by Jason Beech
Mum ushered the new neighbour into Tommy’s room and gave her boy that look. “You welcome Barry into our lives, okay? Be nice.” She shut the door on Tommy’s response. He bristled at her mutter about a chance to make a friend.
What could he do? Ignore this Barry?
Barry’s wrinkled nose and the way he ground his teeth told Tommy to stamp to the wardrobe and pull the door from the hinges to show his lion-heart. A pile of old action toys spilled out and littered the floor. He divided the pile with his foot and swished them out of his way. Pulled the bucket out along with two space blasters that fired little discs when you snapped the lever.
He emptied British, American, German and a few Soviet soldiers onto the carpet, loaded discs into the blaster and fired at Barry, who shot a forearm across his face. “You’re the Germans,” he said.
Tommy won round one. Blasted those tightly packed soldiers all over the bedroom floor. Round two brewed a little sweat on Tommy’s brow as Barry fought him close. Tommy laughed at Barry and told him he was too shit to win this game.
“I don’t like you.” Barry threw his gun at Tommy’s soldiers. Took out three Brits and an American.
“You boys okay?” Tommy’s mum brokered a peace with that smile. Barry’s mum peeked in from behind. Gave her boy a little finger-wave.
They angel-faced their parents away.
“Round three, I think,” Barry said.
Tommy sniffed. “You couldn’t handle rounds one and two.”
“You be German this time.”
The guns had broken, but Tommy flung a plastic ruler and a bunch of rubber bands at Barry. Tommy kept the sturdy wooden ruler for himself.
Barry learned fast. He had his men spread — not as easy to target for a mass smash. Tommy stretched the rubber band, squinted down the ruler’s muzzle, and fired. A few men fell. Barry hit six of his. The bands twanged and crashed. The boys didn’t wait turns. Once they ran out of ammo they scurried to reload. They hit each other. Sometimes on purpose.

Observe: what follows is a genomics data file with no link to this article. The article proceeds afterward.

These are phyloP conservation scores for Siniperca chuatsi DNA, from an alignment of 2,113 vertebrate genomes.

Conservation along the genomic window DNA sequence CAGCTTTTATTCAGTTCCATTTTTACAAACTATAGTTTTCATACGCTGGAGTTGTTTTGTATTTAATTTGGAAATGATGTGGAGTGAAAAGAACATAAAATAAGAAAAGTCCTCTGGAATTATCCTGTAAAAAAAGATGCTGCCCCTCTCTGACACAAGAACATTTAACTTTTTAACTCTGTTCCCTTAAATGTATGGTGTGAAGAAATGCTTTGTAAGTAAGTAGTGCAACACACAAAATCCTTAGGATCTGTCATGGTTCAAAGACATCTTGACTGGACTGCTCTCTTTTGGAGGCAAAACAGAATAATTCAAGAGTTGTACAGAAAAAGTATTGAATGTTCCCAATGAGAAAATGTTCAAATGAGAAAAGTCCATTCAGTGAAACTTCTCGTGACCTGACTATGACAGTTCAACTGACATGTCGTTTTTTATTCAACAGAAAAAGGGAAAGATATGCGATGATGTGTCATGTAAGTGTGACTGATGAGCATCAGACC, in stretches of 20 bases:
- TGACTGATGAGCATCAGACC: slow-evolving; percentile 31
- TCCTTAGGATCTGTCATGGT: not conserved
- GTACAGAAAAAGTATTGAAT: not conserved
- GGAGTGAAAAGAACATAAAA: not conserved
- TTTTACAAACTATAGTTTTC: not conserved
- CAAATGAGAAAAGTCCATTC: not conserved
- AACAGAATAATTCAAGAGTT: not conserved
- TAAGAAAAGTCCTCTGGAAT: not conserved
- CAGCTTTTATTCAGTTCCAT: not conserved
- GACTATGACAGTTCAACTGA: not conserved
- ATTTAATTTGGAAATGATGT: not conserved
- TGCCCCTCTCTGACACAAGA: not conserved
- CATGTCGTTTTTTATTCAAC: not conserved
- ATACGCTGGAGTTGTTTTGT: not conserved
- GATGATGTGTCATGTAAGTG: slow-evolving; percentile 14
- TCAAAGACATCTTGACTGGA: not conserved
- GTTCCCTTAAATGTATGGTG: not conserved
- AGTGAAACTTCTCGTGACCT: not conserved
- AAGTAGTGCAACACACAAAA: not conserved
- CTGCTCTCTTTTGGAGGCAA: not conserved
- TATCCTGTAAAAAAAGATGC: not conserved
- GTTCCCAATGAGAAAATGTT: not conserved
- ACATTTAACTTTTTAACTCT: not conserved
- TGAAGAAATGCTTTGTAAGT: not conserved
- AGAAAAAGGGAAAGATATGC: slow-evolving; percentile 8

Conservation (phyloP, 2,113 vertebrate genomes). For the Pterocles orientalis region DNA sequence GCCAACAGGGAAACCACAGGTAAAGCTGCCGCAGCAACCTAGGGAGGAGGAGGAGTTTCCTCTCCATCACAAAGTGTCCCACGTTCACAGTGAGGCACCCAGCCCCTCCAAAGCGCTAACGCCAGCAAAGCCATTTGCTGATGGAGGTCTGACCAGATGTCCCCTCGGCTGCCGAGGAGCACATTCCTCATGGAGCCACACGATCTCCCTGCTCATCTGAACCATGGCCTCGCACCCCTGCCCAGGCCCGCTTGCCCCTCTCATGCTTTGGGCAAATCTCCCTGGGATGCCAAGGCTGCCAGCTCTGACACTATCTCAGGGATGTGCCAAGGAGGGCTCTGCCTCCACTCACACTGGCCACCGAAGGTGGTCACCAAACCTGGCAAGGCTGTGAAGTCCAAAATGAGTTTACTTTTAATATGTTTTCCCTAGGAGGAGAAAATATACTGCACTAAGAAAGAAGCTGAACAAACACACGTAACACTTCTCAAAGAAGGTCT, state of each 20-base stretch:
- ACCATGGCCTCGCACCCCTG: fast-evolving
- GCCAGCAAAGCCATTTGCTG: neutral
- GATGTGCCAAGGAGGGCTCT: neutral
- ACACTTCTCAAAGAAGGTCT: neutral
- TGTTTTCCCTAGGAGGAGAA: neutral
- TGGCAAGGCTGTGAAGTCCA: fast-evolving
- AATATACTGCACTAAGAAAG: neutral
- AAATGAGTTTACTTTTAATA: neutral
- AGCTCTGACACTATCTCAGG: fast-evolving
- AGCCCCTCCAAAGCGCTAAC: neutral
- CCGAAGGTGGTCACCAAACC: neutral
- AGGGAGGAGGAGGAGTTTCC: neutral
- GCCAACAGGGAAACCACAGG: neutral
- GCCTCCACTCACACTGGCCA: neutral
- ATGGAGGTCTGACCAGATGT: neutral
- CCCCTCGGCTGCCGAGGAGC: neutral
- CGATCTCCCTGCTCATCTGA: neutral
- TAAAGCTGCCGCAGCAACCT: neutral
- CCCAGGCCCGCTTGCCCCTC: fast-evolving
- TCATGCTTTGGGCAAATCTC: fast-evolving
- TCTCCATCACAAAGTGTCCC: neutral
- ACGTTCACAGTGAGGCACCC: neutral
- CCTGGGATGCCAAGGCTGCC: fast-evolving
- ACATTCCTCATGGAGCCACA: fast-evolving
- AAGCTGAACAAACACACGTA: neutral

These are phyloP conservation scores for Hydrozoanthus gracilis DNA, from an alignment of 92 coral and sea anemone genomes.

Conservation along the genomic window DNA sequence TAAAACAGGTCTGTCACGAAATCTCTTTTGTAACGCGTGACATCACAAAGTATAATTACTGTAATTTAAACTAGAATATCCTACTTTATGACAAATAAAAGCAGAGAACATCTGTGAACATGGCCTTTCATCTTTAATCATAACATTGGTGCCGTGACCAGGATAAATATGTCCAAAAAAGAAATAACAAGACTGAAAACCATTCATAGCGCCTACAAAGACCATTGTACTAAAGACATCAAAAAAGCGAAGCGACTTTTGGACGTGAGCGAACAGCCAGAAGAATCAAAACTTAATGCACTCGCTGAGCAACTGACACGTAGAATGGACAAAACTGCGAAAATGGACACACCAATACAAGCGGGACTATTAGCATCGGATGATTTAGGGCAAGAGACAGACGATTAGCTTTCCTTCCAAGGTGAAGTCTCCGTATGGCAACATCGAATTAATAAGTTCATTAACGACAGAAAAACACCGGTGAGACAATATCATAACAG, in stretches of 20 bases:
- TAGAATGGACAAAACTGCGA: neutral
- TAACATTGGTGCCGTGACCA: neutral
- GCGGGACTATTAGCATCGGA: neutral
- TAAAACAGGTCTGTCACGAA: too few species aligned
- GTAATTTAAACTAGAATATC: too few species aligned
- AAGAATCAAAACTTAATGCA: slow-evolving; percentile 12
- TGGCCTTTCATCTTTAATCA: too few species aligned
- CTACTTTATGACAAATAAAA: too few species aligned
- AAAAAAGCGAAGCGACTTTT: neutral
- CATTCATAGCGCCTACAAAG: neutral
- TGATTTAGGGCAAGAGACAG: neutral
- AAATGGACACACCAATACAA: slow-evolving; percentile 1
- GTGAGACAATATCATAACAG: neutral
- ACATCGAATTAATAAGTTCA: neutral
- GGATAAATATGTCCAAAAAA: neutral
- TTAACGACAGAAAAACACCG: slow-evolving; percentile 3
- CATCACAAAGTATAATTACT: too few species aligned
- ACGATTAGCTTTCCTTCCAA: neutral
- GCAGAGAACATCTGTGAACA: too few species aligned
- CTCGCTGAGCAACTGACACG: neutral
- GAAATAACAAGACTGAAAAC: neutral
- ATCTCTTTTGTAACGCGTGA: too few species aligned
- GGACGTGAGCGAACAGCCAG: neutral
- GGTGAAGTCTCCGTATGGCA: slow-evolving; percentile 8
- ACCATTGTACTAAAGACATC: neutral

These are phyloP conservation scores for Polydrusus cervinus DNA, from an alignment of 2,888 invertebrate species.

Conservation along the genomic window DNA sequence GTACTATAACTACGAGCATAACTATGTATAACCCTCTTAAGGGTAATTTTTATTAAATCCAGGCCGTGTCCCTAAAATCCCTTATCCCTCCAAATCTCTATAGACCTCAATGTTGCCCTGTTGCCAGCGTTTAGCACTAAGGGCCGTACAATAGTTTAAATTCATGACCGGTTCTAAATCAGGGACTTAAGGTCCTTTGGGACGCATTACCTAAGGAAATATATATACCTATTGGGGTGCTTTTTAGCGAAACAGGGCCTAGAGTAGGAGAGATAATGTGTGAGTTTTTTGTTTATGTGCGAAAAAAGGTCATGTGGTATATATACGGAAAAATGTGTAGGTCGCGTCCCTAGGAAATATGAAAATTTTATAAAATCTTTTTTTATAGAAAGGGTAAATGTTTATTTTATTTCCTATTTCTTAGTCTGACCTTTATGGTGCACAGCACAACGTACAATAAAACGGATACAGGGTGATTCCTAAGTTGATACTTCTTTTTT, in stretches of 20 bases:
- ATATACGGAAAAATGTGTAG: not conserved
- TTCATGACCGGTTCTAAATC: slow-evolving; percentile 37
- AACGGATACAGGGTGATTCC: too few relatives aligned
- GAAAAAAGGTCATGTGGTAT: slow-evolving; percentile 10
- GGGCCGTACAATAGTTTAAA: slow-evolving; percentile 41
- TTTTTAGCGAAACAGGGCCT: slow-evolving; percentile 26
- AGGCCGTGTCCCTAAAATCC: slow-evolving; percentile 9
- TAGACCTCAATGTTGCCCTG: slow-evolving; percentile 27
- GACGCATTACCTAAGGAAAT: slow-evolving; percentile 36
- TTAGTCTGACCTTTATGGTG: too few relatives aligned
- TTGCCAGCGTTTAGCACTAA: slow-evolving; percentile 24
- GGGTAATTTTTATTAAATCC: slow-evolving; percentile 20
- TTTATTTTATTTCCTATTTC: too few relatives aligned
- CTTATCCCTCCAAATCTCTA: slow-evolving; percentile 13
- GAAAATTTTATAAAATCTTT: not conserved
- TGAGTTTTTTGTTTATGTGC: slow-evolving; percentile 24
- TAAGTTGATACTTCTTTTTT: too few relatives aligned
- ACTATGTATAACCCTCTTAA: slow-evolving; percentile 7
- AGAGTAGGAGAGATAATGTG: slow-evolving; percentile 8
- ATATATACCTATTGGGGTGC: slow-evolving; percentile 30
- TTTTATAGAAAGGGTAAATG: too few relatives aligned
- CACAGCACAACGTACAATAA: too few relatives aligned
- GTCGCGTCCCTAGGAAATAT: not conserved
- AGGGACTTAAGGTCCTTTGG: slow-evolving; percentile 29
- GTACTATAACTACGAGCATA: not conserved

“I win,” Barry said. “Yessss!”
Tommy glared at Barry’s triumph. At that fist-pump. He squeezed the ruler so hard it moulded grooves into his hand.
Tommy’s mum handed Barry’s mum her mug of tea. “You think you have a problem child? I think mine is on his last warning at school. Though I’m sure it’s just that he’s being led astray.”
“Yes. That’s what I keep saying. Barry just gets in with the wrong crowd.” She flipped her fag-ash into the saucer.
They flinched when the upstairs door flung open. The handle thudded into the wall. Another mark. Heavy footsteps and grunts assaulted the mothers’ ears and their eyes bulged as their sons tumbled down the stairs in a jumble of arms and legs.
The mothers held “ahhhhs” in their hands. Ping-ponged looks between sons and each other. The kids regained composure and returned to jabs and wrestles. The mothers pulled their sons apart, curled their lips at each other and hothoused some enmity.
“Your lad is a monster,” Tommy’s mum said.
“My Barry’s an angel. You need to put yours on a leash.” She slammed the door on the way out.
Tommy’s mum took up the cigarette she’d left behind and wondered if her boy would ever gain a friend.
Jason Beech is from Sheffield, England, a place of rampant creativity where geniuses like Michael Palin, Pulp and the mighty Def Leppard hail from. He supports the least dodgy of the city’s two football sides, and now lives in New Jersey. His short fiction has appeared in The Flash Fiction Offensive, Shotgun Honey, Pulp Metal Magazine, Plots with Guns, Spanking Pulp Press’ Triple Zombie, and Aidan Thorn’s charity anthology Paladins. He has a short-story collection, Bullets, Teeth & Fists, available on Amazon. His novel, Moorlands, and a second short-story collection, Bullets, Teeth & Fists Volume 2, are coming out soon.